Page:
Before the story about the struggles of the Haitian women’s soccer team appeared in The New York Times, before the Clinton Foundation pledged its support, and before Miami Heat owner Micky Arison offered to assist, there was Culver Girls Academy junior Anne Marie Wright with her birthday money.
The unlikely partnership of Wright and the Haitian women’s team started in 2013 when they arrived in her hometown of South Bend, Ind., to begin practicing for the qualifying round of the 2015 World Cup. Since the 2010 earthquake devastated Haiti, the island nation’s women’s team has been struggling to survive. The quake destroyed the Haitian soccer federation’s headquarters, killing 30 people – including the women’s soccer coach. The women’s team had no place to practice, no coach, and many of the players didn’t even have a home.
The Haitian women found a volunteer coach in Shek Borkowski, who coaches FC Indiana. Borkowski agreed to coach the team on the condition that they would spend part of the time in South Bend, which is near his home in Goshen. The approximately 20 women who make up the team have been practicing at the Indiana Invaders’ soccer complex and sharing apartments in South Bend.
Wright, who plays on the CGA soccer team, was working out with her younger sister’s club team at the Invaders’ complex during the 2013 summer when Borkowski invited her to practice with the Haitian women. Since then, she has been an eye witness to the women’s struggles to stay afloat individually and as a team.
“They don’t have a set roster,” Wright said, explaining that circumstances in Haiti often dictate whether someone is able to stay or must go back home. “It seems like every time I see them, there is a new girl. They don’t have a set pool of girls waiting to play to pull from.”
She also noticed the players were doing without the basic necessities: cleats, shin guards, practice clothes, socks, sports bras, equipment bags, and water bottles; simple items that any high school team would have. That is when she decided to help the Haitian team by collecting supplies and raising funds for the potential World Cup contenders.
So when the University of Notre Dame athletic department switched from Adidas to Under Armour this summer, Wright took advantage of the clearance sale the university conducted in June. She asked her relatives and friends to forego any gifts for her 17th birthday and donate the money to buy the old Fighting Irish soccer gear instead. Using her birthday money and a little bit more, the Wrights went shopping.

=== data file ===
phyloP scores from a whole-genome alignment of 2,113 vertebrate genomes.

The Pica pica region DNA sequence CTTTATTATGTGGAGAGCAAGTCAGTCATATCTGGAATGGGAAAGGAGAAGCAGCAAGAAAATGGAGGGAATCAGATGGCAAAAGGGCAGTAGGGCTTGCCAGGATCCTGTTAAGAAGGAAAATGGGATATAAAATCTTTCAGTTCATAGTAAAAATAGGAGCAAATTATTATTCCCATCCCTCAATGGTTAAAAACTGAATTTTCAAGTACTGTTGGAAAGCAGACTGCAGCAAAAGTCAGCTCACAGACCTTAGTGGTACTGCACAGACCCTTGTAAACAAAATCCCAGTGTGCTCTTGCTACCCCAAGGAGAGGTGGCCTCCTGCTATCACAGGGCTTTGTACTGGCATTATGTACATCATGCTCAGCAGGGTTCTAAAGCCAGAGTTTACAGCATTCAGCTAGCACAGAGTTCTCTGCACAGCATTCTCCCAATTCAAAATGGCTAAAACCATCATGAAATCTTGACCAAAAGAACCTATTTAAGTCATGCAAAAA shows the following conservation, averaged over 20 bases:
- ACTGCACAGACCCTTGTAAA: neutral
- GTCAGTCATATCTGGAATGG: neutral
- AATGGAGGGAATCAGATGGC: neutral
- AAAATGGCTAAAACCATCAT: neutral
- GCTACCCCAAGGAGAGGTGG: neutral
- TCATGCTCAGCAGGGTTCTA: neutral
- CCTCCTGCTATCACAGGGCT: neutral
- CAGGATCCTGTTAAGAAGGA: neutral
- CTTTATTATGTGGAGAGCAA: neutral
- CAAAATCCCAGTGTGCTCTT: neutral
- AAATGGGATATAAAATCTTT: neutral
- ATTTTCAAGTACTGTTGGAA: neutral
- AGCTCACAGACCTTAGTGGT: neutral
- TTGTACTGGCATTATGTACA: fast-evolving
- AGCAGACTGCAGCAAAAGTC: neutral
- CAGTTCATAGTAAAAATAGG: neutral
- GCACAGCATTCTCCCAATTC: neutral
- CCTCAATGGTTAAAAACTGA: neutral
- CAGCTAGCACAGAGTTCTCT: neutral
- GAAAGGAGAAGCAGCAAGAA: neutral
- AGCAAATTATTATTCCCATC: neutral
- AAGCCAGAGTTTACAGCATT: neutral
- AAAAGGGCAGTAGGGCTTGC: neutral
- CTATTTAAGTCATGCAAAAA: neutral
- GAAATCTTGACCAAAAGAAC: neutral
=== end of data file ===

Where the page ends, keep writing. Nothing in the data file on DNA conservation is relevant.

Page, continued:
“We paid $2,000 for equipment that would retail for over $10,000,” she said. That included cleats, T-shirts, jackets, socks, slides (flip-flops), shorts, practice gear, and compression shirts and shorts. That included 49 pairs of cleats, which was top on her list. “Everyone got what they needed,” she added.
Everyone got what they needed
In order to cover expenses, Wright established an account on the Go Fund Me website. Her goal was $2,000 so she could repay her father and have a little left over to buy other items for the team. Her clearance sale spree generated a story in The Observer, Notre Dame’s campus newspaper, so that helped raise a few hundred dollars from friends and a few professors, she said.
Then The New York Times came to South Bend to do the article on the Haitian team’s plight and included Wright and her efforts to help the players. When the article appeared online Saturday, Oct. 4, it included a link to Wright’s fund-raising site. Donations jumped from $750 to $12,475 in less than a month. And she has another $400 from people who live in the area, “and more donations just keep coming in.
“Everything just came together,” she said. Then the news broke that the Haitian women’s team offered to give the team from Trinidad and Tobago $1,300 when those women didn’t even have meal money. That brought the offers from the Clinton Foundation and Arison, which are still being worked out.
But what didn’t make the headlines was a few days later the Haitian Federation informed the soccer team that it would not be receiving the funds needed to fly to Kansas City for its first round qualifying match with Guatemala. Again, it was Wright and her donors to the rescue.
Using $3,400 of the money she raised, the team chartered a bus to Kansas City in time for it’s game, which Haiti won, 1-0. But over the next week, Haiti lost to Trinidad-Tobago and the United States, eliminating the team from World Cup consideration. However, the team still has several games scheduled for this fall, Wright said, so there is still a need.
“I’m trying to do something so they can continue playing,” she said. She has received messages of support from around the country and some Midwestern girls clubs are asking for the Haitian team to put on a clinic in their communities. Other organizations are putting together care packages for the players. She has even received an email from France offering support.
For her personally, Wright is happy to see “so many people care about something. It is really interesting to see how people make connections – whether it is through soccer or just the human connections. It is fascinating to see what their impetus is for giving.”